HC Deb 21 May 1847 vol 92 cc1171-235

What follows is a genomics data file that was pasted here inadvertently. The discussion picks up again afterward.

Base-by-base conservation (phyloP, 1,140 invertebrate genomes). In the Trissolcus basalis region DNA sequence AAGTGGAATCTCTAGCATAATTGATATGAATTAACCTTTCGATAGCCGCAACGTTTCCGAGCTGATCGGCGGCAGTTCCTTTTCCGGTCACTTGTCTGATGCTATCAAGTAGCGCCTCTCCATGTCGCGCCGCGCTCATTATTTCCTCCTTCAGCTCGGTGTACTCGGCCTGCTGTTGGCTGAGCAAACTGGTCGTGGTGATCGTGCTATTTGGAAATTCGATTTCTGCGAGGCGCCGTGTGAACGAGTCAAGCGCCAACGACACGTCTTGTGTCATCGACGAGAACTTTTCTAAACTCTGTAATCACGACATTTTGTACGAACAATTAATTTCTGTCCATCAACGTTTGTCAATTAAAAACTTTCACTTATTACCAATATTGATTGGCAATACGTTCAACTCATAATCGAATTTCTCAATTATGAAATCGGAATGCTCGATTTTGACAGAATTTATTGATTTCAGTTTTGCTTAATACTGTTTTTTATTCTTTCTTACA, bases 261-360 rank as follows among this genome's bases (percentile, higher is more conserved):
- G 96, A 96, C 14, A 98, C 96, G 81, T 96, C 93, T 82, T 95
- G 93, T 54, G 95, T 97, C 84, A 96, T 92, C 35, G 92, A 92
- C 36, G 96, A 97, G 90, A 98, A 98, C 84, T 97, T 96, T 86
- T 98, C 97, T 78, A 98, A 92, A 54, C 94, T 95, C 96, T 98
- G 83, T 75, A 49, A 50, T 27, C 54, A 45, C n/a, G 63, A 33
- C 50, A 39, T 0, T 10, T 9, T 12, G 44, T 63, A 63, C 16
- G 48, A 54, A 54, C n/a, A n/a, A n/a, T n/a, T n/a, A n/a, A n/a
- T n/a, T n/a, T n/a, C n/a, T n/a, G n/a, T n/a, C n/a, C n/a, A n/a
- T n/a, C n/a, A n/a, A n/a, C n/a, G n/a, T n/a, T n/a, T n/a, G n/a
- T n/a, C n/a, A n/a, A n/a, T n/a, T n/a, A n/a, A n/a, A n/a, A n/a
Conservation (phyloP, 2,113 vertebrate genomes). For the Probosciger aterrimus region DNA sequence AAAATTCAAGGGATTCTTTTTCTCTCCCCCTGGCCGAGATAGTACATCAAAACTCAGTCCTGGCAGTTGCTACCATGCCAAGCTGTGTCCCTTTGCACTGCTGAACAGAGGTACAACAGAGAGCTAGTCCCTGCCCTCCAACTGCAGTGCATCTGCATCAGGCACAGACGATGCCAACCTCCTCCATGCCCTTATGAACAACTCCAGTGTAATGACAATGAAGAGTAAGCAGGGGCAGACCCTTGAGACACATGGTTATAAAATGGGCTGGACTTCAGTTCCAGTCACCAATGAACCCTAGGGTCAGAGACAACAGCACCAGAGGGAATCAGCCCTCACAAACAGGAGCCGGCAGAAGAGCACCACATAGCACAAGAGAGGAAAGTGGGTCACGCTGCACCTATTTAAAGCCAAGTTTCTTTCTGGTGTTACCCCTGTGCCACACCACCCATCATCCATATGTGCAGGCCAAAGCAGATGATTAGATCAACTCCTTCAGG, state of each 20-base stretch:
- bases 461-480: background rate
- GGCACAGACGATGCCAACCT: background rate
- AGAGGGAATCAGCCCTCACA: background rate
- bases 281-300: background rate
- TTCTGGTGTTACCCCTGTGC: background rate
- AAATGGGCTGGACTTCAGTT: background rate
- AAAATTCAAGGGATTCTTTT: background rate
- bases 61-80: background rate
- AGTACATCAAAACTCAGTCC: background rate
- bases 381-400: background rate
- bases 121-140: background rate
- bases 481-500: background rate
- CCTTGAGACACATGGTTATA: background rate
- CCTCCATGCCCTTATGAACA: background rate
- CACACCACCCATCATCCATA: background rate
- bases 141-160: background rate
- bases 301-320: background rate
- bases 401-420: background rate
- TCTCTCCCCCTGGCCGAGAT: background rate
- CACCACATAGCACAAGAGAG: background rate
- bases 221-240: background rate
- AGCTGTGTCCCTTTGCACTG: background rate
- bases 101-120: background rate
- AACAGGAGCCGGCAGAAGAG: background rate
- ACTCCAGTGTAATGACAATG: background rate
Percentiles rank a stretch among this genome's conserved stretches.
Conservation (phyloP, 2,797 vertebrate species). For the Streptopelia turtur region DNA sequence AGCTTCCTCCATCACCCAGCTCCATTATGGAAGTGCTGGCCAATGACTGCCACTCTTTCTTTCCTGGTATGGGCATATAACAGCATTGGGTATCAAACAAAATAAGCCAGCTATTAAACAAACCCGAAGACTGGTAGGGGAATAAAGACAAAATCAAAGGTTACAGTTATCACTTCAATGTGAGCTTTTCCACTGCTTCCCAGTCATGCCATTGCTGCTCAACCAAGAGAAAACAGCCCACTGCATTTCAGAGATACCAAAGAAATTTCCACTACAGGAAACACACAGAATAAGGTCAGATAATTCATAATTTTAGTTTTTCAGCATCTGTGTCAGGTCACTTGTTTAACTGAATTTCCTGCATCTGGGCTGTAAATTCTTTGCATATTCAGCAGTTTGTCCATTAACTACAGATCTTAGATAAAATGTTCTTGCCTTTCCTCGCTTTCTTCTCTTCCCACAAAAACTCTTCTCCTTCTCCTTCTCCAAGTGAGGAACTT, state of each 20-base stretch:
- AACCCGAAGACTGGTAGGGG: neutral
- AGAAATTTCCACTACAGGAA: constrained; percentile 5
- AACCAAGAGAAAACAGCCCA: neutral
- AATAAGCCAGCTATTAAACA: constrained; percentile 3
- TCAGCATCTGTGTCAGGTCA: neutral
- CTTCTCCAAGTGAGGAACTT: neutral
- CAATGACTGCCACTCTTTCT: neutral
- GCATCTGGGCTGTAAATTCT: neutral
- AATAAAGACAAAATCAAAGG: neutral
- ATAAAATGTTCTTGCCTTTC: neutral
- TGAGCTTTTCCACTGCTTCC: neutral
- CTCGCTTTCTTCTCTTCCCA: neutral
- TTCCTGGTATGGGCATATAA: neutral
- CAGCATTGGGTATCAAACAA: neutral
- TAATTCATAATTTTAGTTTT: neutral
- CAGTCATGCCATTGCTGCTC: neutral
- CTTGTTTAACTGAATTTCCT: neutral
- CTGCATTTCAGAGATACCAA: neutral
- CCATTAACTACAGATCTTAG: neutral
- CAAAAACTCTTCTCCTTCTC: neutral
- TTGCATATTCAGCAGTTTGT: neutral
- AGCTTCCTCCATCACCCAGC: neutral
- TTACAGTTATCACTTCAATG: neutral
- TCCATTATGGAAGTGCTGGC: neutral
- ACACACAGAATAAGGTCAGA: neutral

, in resuming the debate on the administration of the Poor Law Bill, said, that in the Committee upon the Poor Law of 1834 he had moved four resolutions, which would have materially altered the principles and objects of that law; and as the present Bill contained the main elements of the law as it had then been passed, he felt bound to record his vote in favour of the Amendment. Although the various portions of the Bill had been discussed with much ability, yet the debate had dragged its slow length along, four attempts having been made to count it out. On a former night he had been about to address the House, but refrained from doing so, as he observed the hon. and learned Member for Bath, whose attention he wished to engage, stretched in calm repose behind the Speaker's chair. At one end of the Treasury bench was the hon. Secretary to the Admiralty, also in profound repose, and the hon. representative of the Ordnance Department had followed the example of his hon. Friend. Between the two were a drowsy Ministry, in the centre of whom sat the right hon. the Secretary for the Home Department, contemplating with wistful gaze the hon. Member for Bath, and evidently remembering, with some intention of following, the excellent advice of the Irish poet:— While the lovely are sleeping, Go, sleep thou with them. The hon. and learned Member for Bath had attributed much of the opposition to the New Poor Law to hypocrisy, and a desire for illegitimate popularity. Might not men have the misfortune to differ with the hon. and learned Member for Bath without being hypocrites or hunters after popularity? There could not be the slightest idea of popularity-hunting entering into the minds of those who opposed that law, for those whom they attempted to serve were the poor, who did not return Members to Parliament. The hon. and learned Member for Bath told the House, that the hon. Member for Knaresborough, who quoted Vattel and Puffendorff, had never read them, and that he (Mr. Roebuck) believed in his conscience—though certainly to talk about his "conscience," after the assertions he had made, was somewhat of a heavy draught upon the credulity of the House—that the hon. Member did not know whether Grotius lived in the time of George III. or of the Emperor Adrian. But, even supposing, by a difficult stretch of imagination, that the superior merit of the hon. and learned Member for Bath was as great as he wished the House to believe, and that he was familiar with the writings of Grotius, knew every line of Puffendorff, besides being acquainted with the other learned work to which he referred—Mrs. Trollope's novel of Jessie Phillips, did it not leave the question before the House precisely where it stood before? The hon. and learned Member for Bath did not pretend to say that the quotations wore wrong; and anybody could cry out to an antagonist, "Oh, you don't understand the subject." He (Mr. Borthwick) would therefore put aside all this rhetoric; and, though he was warned, when he endeavoured to set the hon. and learned Member right on a matter of fact, that "fools rushed in where angels"—like himself—"feared to tread," he (Mr. Borthwick) would venture to prove himself that "fool," by plunging in medias res where certainly the hon. and learned Gentleman had "feared to tread;" for though he tripped around the question "upon light fantastic toe" in every direction, he carefully avoided treading upon its merits; and, while assuming to be an "angel," he failed at all events to follow the example of the archangel, for his speech abounded with "railing accusation." The learned Gentleman sneered at the phrase "the inalienable right of the poor to relief," assuming that the right had only been created by the Act of Elizabeth. But this assumption was grossly erroneous; for the right had been acknowledged from the earliest times, and was laid down clearly in the Book of Leviticus. Nay, its enunciation in the law of this country was to be found earlier than the Act of Elizabeth; for some centuries previously the law had been struggling towards that consummation, and this right had been declared in several previous statutes. The right was recognised as the law of nature and of God, and was not established but was acknowledged by the Act of Elizabeth. The learned Gentleman, however, had erred as grossly in the interpretation, or rather interpolation, of the Act of Elizabeth as in its history. It was not true that the Act prescribed the rigorous in-door test in the manner represented by the learned Gentleman. There was not a hint about the workhouse system in the Act. The learned Gentleman had asserted that the Act of Elizabeth was the same in spirit and in principle as that of 1834. And the noble Lord at the head of the Government had asserted the same thing, and had affirmed that the latter Act was only introduced to remedy evils arising from the bad administration of the law, especially from the for- mation of the rules for relief by irresponsible authorities, and that the Act of 1834 really went back to the principle of the 43rd of Elizabeth, and made a distinction between the industrious and the indolent. The argument amounted to this, that because the old law had been badly administered, therefore the stringent restrictions of the present Act were requisite. The evils previously existing were alleged to have been an arbitrary, irresponsible, and improper excess of liberality in the administration of relief. Then was it not equally unconstitutional to allow such irresponsible power in the restriction of relief? The learned Member for Bath declared the object was to distinguish between the idle and the industrious. But how did the law act? Imagine an idle and an industrious labourer applying for relief. Both receive the same reply, "Go to the workhouse." The difference between the two cases, however, was or might be, that the latter had been a deserving labourer, was married, and was becoming old through hard work; whereas the former had always been an idle dissolute vagabond, and had never been married, but had added to the rolls of the wretched, or had deserted a mother or a wife, yet no distinction was to be made in the treatment of these men. Both were equally told to "go to the workhouse." No matter that the industrious man had a wife and family, they must be separated. No matter that they had a few old articles of furniture, they must be sold. Was the answer that which under the law of Elizabeth would have been indiscriminately made in both of two such cases? No. The answer under the old law would have been in the case of the sturdy vagrant, "You shall be imprisoned as a vagabond;" but the other, "If you have a cottage, you shall not leave it; if you have not, the law provides a cottage for you." This might be contradicted; but it was clearly enacted by the 31st of Elizabeth, which excepted from the suppression of cottages on the common such as were erected by industrious poor people under the sanction of the churchwardens. What then became of the argument of the learned Member for Bath, who at every sentence tried to show his learning, and of whose speech it might be said, not only —as Mr. Sheridan said of a far mightier speech—that it "contained much that was new and much that was true; and that what was now was not true, and that what was true was not new;" but it might be added, that there was much in it neither new nor true, as, for instance, about the separation of soldiers and sailors from their families; for not only was that grossly fallacious, seeing that the separation in those cases, when it occurred, was voluntary, but the argument had originally been urged by the Duke of Wellington; and so the learned Gentleman's boasted argument amounted only to this—"Thus said the Duke." It had been said that the new Poor Law Act only afforded a central control over a local administration of the law. Unhappily, however, this was far from the truth; for they assumed that this local authority was only subject to central supervision, whereas the fact was that the central authority superseded the local authorities and administered the local law. Could it be denied that the central Commissioner had power to make rules to govern the local authorities? Here lay the whole fallacy of the argument in favour of the present law. The objection to the law was, that it took the poor man's undeniable right to relief out of the pale of constitutional authority, and confided it to the arbitrary and absolute control of an irresponsible central body. It was idle to complain of different sets of Commissioners. The law itself was pernicious in principle, and necessarily unjust in its operation. Yet the poor were characterized by as much or more of the elements of a noble character than other classes who considered themselves superior to them, and had a sterner aversion to those "daintier" vices which the poor blushed to mention, but which the rich did not blush to practise. Why, the injuries inflicted on the negroes under the system of slavery were not equal to the injustice inflicted on the poor in this country, despite all the accusations of exaggerations directed against hon. Members who advocated their interests by the hon. and learned Member for Bath, who was so fond of assuming the tone of "I am Sir Oracle, and when I open my mouth let no dog bark." Without entering further into these topics, he would say, that he objected to the Bill before the House, because it did not obviate the objections he entertained to the existing law. The hon. Member then observed, that it was not so much the fault of those who had to administer the law as it was of the law itself that what had taken place had occurred; and, for that reason, he should feel it to be his duty, when the Bill should be in Committee, to propose the substitution of three for five years as the limit of the duration of the new Commission. He was convinced that, even under its new machinery — which he was ready to admit was preferable to the old— the law itself would still show its inherent faults and imperfections—its direct antagonism to the best interests of the poor; and that, no matter how honest might be the labourer, he would still be liable to be treated, under such a system, with that undistinguishing severity with which they treated the vagabond and the profligate— a class for which the law of Elizabeth provided a separate punishment. He had endeavoured to show—and he thought he had succeeded in showing—that it was a very erroneous representation of the fact to say that there was any unity of principle between the law of Elizabeth and the law of 1834; but he thought the noble Lord (Lord J. Russell) would confer on this country a great boon if he would leave in full force the principle of local administration, and if he would appoint a board—central, if they pleased; he cared not whether sitting in Somerset House or in Parliament—not to create rules and regulations to show the force of the law, but to supervise it, and to take care that there should be in force the principles of a statute law, applicable to every county and to every parish in England. The hon. Member concluded by stating that he had been desirous of explaining to the House, as well as to those who sent him there, the reasons why his opinions upon this question were still unchanged, and why he could not give a vote in favour of the Bill of the noble Lord.